Charlotte Criminal Lawyer Brad Smith answers the question: “What should parents tell their children to do when interacting with police officers?”
If you’ve been following the news closely you’ve likely seen articles about a recent rash of clown sightings. The stories have popped up everywhere, in North Carolina, Minnesota, Wisconsin, Ohio and many other places, including some international sightings. Though little has been reported in the way of harm, the reports of clowns roaming around late at night has been enough to unsettle many people, assuming that there must be a sinister motivation.
Police have been frustrated by the recent reports, believing that many are copycats and that the more these incidents are reported the more they tend to occur, a negative feedback loop for clowns. Rather than spending time tracking down those responsible for actual crimes, the police departments have been busy responding to reports involving mysteriously disappearing clowns. This worry about wasting finite police resources appears to be a motivating factor behind a recent episode in North Carolina where a man was charged with filing a false report.
The incident occurred in Winston-Salem where police say a 24-year-old told police that a clown had knocked on his window very early one morning. The man then claimed that he chased the clown, but the clown managed to escape. The police questioned the man and, after some equivocation, his story began to fall apart. The man later admitted to fabricating the event. What police did next surprised many, arresting the man and charging him with filing a false police report.
In a separate episode that same day, police were called about another clown sighting, this time involving children. The police report described the clown as wearing white overalls, white gloves, red shoes, red bushy hair, a white face and a red nose. Police did their homework and ran across a camera in the area. After reviewing the footage, police discovered that no clowns had been in the area either before, during or after the reported incident. So far no charges have been filed related to that report.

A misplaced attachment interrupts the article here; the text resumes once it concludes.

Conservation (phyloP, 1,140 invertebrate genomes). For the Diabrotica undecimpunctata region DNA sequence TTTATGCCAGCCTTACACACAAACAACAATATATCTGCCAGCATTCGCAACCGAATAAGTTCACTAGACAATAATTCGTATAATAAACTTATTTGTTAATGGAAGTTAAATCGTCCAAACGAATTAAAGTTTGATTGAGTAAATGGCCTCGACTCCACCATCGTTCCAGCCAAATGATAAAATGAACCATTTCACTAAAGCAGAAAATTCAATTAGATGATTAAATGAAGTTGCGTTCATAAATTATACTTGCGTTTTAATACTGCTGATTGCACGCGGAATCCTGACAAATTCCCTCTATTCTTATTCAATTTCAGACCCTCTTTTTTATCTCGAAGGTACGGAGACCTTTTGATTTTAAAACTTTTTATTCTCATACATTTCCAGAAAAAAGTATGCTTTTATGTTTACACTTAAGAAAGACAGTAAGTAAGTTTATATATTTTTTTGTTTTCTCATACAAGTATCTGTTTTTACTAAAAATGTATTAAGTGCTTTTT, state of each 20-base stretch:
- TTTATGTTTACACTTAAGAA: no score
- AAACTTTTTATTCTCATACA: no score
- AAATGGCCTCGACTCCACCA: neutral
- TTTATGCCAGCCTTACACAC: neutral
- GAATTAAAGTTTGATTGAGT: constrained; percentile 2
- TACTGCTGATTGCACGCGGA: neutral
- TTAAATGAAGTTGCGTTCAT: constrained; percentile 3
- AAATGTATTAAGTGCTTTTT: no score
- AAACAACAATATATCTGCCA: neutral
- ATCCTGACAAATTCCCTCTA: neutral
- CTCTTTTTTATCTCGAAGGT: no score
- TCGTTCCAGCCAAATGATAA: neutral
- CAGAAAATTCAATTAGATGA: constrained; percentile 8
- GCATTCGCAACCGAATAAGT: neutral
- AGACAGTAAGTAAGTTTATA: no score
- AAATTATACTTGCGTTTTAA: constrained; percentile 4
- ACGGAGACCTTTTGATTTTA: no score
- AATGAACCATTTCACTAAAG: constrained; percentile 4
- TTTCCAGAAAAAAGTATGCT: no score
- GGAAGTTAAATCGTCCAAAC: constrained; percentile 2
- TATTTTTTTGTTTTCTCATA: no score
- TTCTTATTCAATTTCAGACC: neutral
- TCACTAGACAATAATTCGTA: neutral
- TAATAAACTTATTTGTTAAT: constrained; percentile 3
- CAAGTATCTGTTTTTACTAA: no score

In the past month, clowns have been reported in Fayetteville, Winston-Salem, Greensboro and High Point. It’s also been reported that clowns tried to lure children into the woods in Greenville, South Carolina. In High Point, police released evidence showing 8 separate reported clown incidents in the past few weeks. Despite all the talk, police say that none of the reports have been substantiated so far.
For the man in North Carolina, things didn’t end so well. In North Carolina, any person who willfully makes a misleading or unfounded report to any law enforcement agency can be charged with filing a false report. Police decided that the man’s actions qualified, leading him to be arrested and charged with a Class 2 misdemeanor and placed in a local detention center under a $500 bond. What’s his potential penalty? If convicted, he could face between 30 days and 6 months behind bars, a high price to pay for falsely reporting a clown.
If you or someone you know has been charged with a crime, please contact the experienced criminal defense attorneys at Arnold & Smith, PLLC. Our attorneys stand at the ready to defend you against state or federal charges. Please contact Arnold & Smith, PLLC today at (704) 370-2828 or find additional resources here.
About the Author
Brad Smith is a Managing Member of Arnold & Smith, PLLC, where he focuses on the areas of criminal defense, DUI / DWI defense and traffic defense.
Mr. Smith was born and raised in Charlotte. He began his legal career as an Assistant District Attorney before entering private practice in 2006.
In his free time, Mr. Smith enjoys traveling, boating, golf, hiking and spending time with his wife and three children.
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